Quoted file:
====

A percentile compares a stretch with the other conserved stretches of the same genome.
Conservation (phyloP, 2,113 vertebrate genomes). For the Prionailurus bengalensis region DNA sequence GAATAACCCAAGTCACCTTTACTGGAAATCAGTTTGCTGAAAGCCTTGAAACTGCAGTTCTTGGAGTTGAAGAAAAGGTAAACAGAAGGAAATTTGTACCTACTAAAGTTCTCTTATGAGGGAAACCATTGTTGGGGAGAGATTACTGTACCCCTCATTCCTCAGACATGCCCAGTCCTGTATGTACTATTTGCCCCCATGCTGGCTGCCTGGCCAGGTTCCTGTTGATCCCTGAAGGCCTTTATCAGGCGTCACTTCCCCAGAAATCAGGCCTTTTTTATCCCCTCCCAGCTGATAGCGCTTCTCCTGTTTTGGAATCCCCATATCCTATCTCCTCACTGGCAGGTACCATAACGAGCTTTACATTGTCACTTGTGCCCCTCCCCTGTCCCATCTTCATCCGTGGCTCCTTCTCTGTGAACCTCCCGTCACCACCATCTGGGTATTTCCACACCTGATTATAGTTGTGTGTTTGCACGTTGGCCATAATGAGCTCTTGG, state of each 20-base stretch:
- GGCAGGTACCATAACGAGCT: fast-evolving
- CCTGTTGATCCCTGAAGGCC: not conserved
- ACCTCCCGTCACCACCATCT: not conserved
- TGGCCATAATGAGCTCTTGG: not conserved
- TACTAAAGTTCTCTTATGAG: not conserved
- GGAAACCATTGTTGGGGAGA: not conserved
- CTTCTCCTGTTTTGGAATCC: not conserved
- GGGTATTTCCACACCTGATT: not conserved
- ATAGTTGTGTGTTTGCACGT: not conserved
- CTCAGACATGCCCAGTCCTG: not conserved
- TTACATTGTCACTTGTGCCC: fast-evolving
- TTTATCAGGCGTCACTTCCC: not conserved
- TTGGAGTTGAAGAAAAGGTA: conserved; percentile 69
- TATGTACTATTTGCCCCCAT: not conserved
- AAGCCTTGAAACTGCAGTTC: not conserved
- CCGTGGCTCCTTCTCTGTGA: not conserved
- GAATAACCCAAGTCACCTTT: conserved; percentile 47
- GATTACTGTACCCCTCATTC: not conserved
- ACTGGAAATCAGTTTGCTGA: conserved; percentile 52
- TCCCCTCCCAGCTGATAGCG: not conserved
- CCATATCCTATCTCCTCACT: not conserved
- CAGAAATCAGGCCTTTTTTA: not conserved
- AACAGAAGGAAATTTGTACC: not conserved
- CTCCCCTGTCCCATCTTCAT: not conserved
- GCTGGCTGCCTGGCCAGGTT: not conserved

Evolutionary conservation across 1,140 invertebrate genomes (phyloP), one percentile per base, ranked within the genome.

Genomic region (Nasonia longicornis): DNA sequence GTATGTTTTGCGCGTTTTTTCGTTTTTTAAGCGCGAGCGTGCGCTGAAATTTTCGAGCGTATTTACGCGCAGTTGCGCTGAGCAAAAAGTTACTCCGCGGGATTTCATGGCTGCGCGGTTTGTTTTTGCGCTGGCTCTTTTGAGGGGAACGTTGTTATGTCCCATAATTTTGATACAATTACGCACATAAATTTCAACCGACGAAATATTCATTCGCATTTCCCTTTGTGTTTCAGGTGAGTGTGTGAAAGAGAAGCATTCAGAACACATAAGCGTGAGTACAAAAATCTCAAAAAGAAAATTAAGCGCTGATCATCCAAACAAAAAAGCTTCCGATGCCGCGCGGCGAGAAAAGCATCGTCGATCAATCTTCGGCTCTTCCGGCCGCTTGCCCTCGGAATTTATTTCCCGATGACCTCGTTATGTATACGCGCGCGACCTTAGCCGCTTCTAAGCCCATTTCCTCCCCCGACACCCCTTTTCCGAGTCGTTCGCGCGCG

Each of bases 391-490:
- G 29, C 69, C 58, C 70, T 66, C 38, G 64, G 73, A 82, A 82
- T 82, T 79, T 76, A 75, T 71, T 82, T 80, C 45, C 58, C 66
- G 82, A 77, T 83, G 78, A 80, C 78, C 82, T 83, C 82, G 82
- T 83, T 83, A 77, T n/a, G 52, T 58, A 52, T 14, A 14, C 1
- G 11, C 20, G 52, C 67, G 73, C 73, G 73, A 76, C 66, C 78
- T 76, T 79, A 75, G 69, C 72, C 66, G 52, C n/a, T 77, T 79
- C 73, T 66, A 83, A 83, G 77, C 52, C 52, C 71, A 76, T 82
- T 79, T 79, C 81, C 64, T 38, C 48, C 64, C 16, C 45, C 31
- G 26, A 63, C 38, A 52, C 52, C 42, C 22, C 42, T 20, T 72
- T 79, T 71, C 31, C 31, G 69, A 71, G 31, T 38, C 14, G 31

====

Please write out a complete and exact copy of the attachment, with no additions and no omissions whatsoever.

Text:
A percentile compares a stretch with the other conserved stretches of the same genome.
Conservation (phyloP, 2,113 vertebrate genomes). For the Prionailurus bengalensis region DNA sequence GAATAACCCAAGTCACCTTTACTGGAAATCAGTTTGCTGAAAGCCTTGAAACTGCAGTTCTTGGAGTTGAAGAAAAGGTAAACAGAAGGAAATTTGTACCTACTAAAGTTCTCTTATGAGGGAAACCATTGTTGGGGAGAGATTACTGTACCCCTCATTCCTCAGACATGCCCAGTCCTGTATGTACTATTTGCCCCCATGCTGGCTGCCTGGCCAGGTTCCTGTTGATCCCTGAAGGCCTTTATCAGGCGTCACTTCCCCAGAAATCAGGCCTTTTTTATCCCCTCCCAGCTGATAGCGCTTCTCCTGTTTTGGAATCCCCATATCCTATCTCCTCACTGGCAGGTACCATAACGAGCTTTACATTGTCACTTGTGCCCCTCCCCTGTCCCATCTTCATCCGTGGCTCCTTCTCTGTGAACCTCCCGTCACCACCATCTGGGTATTTCCACACCTGATTATAGTTGTGTGTTTGCACGTTGGCCATAATGAGCTCTTGG, state of each 20-base stretch:
- GGCAGGTACCATAACGAGCT: fast-evolving
- CCTGTTGATCCCTGAAGGCC: not conserved
- ACCTCCCGTCACCACCATCT: not conserved
- TGGCCATAATGAGCTCTTGG: not conserved
- TACTAAAGTTCTCTTATGAG: not conserved
- GGAAACCATTGTTGGGGAGA: not conserved
- CTTCTCCTGTTTTGGAATCC: not conserved
- GGGTATTTCCACACCTGATT: not conserved
- ATAGTTGTGTGTTTGCACGT: not conserved
- CTCAGACATGCCCAGTCCTG: not conserved
- TTACATTGTCACTTGTGCCC: fast-evolving
- TTTATCAGGCGTCACTTCCC: not conserved
- TTGGAGTTGAAGAAAAGGTA: conserved; percentile 69
- TATGTACTATTTGCCCCCAT: not conserved
- AAGCCTTGAAACTGCAGTTC: not conserved
- CCGTGGCTCCTTCTCTGTGA: not conserved
- GAATAACCCAAGTCACCTTT: conserved; percentile 47
- GATTACTGTACCCCTCATTC: not conserved
- ACTGGAAATCAGTTTGCTGA: conserved; percentile 52
- TCCCCTCCCAGCTGATAGCG: not conserved
- CCATATCCTATCTCCTCACT: not conserved
- CAGAAATCAGGCCTTTTTTA: not conserved
- AACAGAAGGAAATTTGTACC: not conserved
- CTCCCCTGTCCCATCTTCAT: not conserved
- GCTGGCTGCCTGGCCAGGTT: not conserved

Evolutionary conservation across 1,140 invertebrate genomes (phyloP), one percentile per base, ranked within the genome.

Genomic region (Nasonia longicornis): DNA sequence GTATGTTTTGCGCGTTTTTTCGTTTTTTAAGCGCGAGCGTGCGCTGAAATTTTCGAGCGTATTTACGCGCAGTTGCGCTGAGCAAAAAGTTACTCCGCGGGATTTCATGGCTGCGCGGTTTGTTTTTGCGCTGGCTCTTTTGAGGGGAACGTTGTTATGTCCCATAATTTTGATACAATTACGCACATAAATTTCAACCGACGAAATATTCATTCGCATTTCCCTTTGTGTTTCAGGTGAGTGTGTGAAAGAGAAGCATTCAGAACACATAAGCGTGAGTACAAAAATCTCAAAAAGAAAATTAAGCGCTGATCATCCAAACAAAAAAGCTTCCGATGCCGCGCGGCGAGAAAAGCATCGTCGATCAATCTTCGGCTCTTCCGGCCGCTTGCCCTCGGAATTTATTTCCCGATGACCTCGTTATGTATACGCGCGCGACCTTAGCCGCTTCTAAGCCCATTTCCTCCCCCGACACCCCTTTTCCGAGTCGTTCGCGCGCG

Each of bases 391-490:
- G 29, C 69, C 58, C 70, T 66, C 38, G 64, G 73, A 82, A 82
- T 82, T 79, T 76, A 75, T 71, T 82, T 80, C 45, C 58, C 66
- G 82, A 77, T 83, G 78, A 80, C 78, C 82, T 83, C 82, G 82
- T 83, T 83, A 77, T n/a, G 52, T 58, A 52, T 14, A 14, C 1
- G 11, C 20, G 52, C 67, G 73, C 73, G 73, A 76, C 66, C 78
- T 76, T 79, A 75, G 69, C 72, C 66, G 52, C n/a, T 77, T 79
- C 73, T 66, A 83, A 83, G 77, C 52, C 52, C 71, A 76, T 82
- T 79, T 79, C 81, C 64, T 38, C 48, C 64, C 16, C 45, C 31
- G 26, A 63, C 38, A 52, C 52, C 42, C 22, C 42, T 20, T 72
- T 79, T 71, C 31, C 31, G 69, A 71, G 31, T 38, C 14, G 31